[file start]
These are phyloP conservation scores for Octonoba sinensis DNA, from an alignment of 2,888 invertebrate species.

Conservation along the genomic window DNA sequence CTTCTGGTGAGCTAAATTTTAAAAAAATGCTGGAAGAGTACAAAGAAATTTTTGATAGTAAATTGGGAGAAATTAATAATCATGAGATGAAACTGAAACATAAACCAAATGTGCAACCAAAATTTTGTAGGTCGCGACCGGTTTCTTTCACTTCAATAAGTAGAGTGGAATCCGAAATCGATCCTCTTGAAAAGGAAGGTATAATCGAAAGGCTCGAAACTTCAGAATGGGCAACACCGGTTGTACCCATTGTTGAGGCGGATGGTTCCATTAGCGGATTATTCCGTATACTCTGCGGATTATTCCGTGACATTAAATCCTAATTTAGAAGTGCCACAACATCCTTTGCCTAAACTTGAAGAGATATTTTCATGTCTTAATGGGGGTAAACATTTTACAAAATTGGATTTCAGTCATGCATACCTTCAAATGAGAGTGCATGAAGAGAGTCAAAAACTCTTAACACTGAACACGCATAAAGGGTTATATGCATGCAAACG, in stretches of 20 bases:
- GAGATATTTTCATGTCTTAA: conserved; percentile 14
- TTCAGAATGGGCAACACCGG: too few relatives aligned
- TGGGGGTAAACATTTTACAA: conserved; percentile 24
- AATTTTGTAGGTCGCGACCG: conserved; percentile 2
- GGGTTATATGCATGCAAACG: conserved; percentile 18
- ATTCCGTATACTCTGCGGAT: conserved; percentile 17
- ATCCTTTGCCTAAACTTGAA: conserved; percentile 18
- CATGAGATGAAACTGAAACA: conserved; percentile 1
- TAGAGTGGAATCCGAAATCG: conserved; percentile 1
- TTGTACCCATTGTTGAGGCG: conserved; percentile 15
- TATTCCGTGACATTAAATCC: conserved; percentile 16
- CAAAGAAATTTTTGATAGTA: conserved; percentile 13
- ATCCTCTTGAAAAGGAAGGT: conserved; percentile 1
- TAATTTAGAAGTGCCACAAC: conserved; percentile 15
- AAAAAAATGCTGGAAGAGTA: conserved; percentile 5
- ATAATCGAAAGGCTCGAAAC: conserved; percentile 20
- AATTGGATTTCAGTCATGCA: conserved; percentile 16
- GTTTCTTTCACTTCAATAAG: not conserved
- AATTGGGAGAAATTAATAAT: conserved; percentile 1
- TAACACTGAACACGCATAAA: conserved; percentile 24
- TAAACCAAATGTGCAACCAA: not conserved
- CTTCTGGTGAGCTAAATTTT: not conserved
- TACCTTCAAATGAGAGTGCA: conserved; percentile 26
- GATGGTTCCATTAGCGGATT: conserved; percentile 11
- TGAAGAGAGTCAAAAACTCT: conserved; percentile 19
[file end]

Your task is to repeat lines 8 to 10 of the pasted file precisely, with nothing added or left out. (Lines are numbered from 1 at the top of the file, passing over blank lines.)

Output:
- ATTCCGTATACTCTGCGGAT: conserved; percentile 17
- ATCCTTTGCCTAAACTTGAA: conserved; percentile 18
- CATGAGATGAAACTGAAACA: conserved; percentile 1